Again, channels 148, 149 in slide table 20 can have other configurations rather than the discrete wall-segment configuration described above, in which case, the outer surface of the bearing members 170, 172 would have a corresponding configuration such that the outer surfaces of the bearing member are flush against the inside surface of the channel. It is noted that the complimentary discrete surface segments of the bearing members and channels properly locate the bearing member and prevent the bearing member from rotating within their channels.
Sidewalls 174, 176 of bearing member 170 also include inside surfaces, which generally face inwardly toward each other, and which are located flush against the surfaces 47, 51 of the cylinder sidewall 40. The sidewalls of the bearing member narrow or taper down to their outer edge, with the inside surfaces of the sidewalls 174, 176 preferably extending at an acute angle of about 45 degrees with respect to one another, and at about a 22.5 degree angle relative to their associated outer sidewall surface. A cavity or recess 190 is provided between the sidewalls 174, 176 and end wall 178 to allow easy expansion of the sidewalls, and to allow the wedge-shaped sidewalls 40, 41 to be fully received within the associated bearing member. Again, bearing member 172 is identical to member 170, is closely received in the associated bearing channel 149 on the other side of the slide table, and receives the associated wedge-shaped sidewall 41 extending upwardly from the cylinder body.
Slide table 20 can be easily assembled, by initially sliding the bearing members 170, 172 into their associated channels, from either end of the slide table. The inner sealing band 39 is then fed through the passage in the piston 91, and the slide table is then slid onto the cylinder body from one end. The outer sealing band 38 is fed through the passage between the coupler member and slide table after the slide table is installed. The end wipers 161, 162 are then attached to each end of the slide table. Finally, the end caps 16, 18 are fixed to the cylinder body and the bands are clamped by band clamps 130, 131 to the end caps.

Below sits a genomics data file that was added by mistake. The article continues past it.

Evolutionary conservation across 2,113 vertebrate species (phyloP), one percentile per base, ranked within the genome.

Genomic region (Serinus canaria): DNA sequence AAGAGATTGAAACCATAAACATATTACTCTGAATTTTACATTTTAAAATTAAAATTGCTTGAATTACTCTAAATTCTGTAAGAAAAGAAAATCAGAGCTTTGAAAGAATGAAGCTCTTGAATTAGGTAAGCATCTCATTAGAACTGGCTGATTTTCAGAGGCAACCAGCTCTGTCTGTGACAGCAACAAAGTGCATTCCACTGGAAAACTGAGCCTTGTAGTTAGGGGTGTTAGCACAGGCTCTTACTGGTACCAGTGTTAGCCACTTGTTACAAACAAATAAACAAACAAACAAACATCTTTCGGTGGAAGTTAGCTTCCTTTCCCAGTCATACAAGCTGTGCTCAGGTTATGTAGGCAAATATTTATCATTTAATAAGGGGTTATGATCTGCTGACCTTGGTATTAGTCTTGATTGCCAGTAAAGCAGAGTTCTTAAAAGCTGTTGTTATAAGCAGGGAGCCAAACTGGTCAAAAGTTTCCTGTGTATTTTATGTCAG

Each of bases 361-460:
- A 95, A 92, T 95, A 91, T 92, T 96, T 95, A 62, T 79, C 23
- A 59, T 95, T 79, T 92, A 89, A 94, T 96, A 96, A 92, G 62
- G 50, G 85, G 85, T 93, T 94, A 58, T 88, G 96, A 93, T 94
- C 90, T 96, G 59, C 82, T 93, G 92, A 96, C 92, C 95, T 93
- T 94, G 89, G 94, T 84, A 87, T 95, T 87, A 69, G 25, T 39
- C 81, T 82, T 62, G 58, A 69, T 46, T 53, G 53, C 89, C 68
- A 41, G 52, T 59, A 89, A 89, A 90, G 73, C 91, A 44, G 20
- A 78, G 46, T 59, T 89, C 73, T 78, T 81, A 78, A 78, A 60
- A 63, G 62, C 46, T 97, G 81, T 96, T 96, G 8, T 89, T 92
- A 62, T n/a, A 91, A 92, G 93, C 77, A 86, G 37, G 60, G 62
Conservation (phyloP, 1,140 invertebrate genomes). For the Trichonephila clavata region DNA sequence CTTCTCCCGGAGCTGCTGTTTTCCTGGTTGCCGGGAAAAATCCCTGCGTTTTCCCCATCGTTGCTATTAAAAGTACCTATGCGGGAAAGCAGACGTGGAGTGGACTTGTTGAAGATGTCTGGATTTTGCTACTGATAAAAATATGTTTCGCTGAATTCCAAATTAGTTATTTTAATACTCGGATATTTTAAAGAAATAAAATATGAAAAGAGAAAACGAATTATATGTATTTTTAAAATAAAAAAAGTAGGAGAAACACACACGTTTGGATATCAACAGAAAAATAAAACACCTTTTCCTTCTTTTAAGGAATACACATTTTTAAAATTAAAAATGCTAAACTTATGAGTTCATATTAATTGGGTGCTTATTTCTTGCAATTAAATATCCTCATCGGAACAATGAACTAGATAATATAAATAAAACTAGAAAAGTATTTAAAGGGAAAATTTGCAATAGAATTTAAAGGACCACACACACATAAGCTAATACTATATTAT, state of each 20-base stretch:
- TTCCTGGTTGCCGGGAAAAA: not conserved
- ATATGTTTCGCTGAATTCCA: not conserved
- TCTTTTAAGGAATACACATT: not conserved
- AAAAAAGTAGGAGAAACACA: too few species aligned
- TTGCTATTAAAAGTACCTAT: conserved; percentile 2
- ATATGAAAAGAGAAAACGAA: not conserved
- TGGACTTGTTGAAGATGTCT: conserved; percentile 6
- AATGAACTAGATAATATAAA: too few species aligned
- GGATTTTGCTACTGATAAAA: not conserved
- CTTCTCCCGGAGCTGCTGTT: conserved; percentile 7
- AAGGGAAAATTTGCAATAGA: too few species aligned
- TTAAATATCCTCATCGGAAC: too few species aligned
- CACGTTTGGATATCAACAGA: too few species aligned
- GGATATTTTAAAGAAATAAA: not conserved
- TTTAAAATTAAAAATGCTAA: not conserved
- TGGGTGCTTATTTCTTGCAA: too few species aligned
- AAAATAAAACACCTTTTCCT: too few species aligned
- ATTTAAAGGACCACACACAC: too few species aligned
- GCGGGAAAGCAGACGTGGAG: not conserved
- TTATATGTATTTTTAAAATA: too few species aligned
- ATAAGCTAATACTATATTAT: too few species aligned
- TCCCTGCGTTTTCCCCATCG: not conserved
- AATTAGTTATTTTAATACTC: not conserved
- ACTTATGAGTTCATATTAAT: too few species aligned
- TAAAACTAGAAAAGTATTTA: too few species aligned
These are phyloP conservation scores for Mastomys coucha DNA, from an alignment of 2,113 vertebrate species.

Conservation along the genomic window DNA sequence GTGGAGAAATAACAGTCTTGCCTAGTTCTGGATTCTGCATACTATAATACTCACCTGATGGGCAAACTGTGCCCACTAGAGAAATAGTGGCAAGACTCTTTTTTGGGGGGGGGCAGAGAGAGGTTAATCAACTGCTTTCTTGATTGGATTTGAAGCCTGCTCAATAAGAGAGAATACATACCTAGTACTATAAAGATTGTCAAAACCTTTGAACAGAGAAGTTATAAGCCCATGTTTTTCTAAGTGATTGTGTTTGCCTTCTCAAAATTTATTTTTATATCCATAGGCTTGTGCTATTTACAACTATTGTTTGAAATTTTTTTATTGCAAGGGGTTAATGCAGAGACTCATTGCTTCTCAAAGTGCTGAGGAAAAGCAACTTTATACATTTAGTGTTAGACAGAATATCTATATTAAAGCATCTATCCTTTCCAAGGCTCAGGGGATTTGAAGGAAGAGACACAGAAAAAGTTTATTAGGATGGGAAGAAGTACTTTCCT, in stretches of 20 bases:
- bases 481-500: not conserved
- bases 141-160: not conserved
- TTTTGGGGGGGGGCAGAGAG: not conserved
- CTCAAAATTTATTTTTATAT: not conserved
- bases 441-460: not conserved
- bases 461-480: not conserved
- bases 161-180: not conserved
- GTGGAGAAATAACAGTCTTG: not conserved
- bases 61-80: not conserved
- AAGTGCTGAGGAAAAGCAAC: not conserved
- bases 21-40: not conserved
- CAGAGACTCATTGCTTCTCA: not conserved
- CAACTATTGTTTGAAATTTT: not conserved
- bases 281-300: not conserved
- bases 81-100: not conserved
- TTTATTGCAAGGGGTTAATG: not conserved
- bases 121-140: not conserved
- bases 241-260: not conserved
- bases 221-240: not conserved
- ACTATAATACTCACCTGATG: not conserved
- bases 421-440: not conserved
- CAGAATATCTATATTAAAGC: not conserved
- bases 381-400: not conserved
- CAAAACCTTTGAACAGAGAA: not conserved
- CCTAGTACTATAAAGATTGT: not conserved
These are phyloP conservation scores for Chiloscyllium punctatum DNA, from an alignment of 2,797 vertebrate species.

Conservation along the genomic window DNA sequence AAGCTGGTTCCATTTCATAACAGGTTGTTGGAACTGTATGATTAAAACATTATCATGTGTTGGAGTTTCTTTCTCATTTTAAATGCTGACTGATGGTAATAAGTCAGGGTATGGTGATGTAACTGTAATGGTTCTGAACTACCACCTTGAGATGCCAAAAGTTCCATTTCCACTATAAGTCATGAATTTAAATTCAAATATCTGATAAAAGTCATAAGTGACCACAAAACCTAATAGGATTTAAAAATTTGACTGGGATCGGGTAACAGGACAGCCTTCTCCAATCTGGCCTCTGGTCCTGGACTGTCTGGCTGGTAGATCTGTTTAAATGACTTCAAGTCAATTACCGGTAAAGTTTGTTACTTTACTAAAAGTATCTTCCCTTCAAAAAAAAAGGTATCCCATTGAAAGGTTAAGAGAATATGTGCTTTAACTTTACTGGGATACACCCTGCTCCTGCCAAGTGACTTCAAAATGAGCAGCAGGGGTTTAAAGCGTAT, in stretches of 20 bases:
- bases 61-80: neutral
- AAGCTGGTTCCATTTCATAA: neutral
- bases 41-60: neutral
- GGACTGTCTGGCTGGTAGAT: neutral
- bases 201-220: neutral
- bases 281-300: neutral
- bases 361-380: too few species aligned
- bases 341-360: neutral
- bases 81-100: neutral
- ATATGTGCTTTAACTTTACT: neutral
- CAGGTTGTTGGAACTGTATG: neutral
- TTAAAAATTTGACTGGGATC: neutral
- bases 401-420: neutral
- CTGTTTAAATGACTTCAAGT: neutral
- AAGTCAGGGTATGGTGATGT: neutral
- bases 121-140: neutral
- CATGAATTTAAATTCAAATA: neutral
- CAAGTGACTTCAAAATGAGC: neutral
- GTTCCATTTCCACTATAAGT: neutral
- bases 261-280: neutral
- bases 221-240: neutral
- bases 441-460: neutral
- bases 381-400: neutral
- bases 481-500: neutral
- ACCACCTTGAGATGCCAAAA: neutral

When the slide table 20 slides against cylinder body 12, the bearing members 170, 172 support both vertical and horizontal loads on the table. Vertical loads are supported primarily by the upper sidewall 174 of the bearing members, while horizontal loads are supported primarily by the lower sidewall 176. The synthetic resin members provide wear resistance as well as good sliding characteristics. The bearing members are easy to assemble in the channels of the slide table, and provide smooth movement of the table relative to the cylinder body under various load conditions.
At least one of the bearing members 170, 172 is adjustable to allow for the correct positioning of the bearing members within the channel relative to the cylinder body. To this end, a lever bar or rod 194 is provided between the bearing member 172 and the slide table 20. Lever bar 194 preferably comprises an elongated extruded aluminum member which is received in channel 158 opening along one side of bearing channel 149. Wedge bar 194 supports a portion of the bearing and is adjustable by a series of set screws 196 received in bores 160. Any of set screws 196 can be upwardly-or downwardly- adjusted by application of a tool such as an allen wrench to adjust a corresponding portion of the lever bar 194, and hence the bearing member 170. The position of bearing member 170 relative to the slide table 20 is likewise adjusted when the lever bar is moved against bearing member 172.
The operation of the slide table will now be briefly discussed. When fluid is introduced into one of the ports in the cylinder body, for example first port 67 or second port 70 (whichever is being used), the fluid pressure within bore 24 between the corresponding end cap 16 and the end of the piston body 91 increases, while at the same time fluid is relieved through third port 71 or fourth port 84 (whichever is being used), to decrease the fluid pressure between the other end cap and the other end of the piston body. The lip seals 97, 98 fluidly separate the ends of the piston body, and as a result, the piston is moved toward the lower-pressure side of the bore. As should be appreciated, if fluid is introduced through the third port 71 or fourth port 84 and drawn off from first port 67 or second port 70, the opposite effect will occur, and piston body 90 will move in the opposite direction. The slide table 20, being coupled to piston body 90 through coupler member 96, moves longitudinally in conjunction with the piston. By carefully metering fluid into one port or the other, smooth, accurate movement of the piston can be obtained.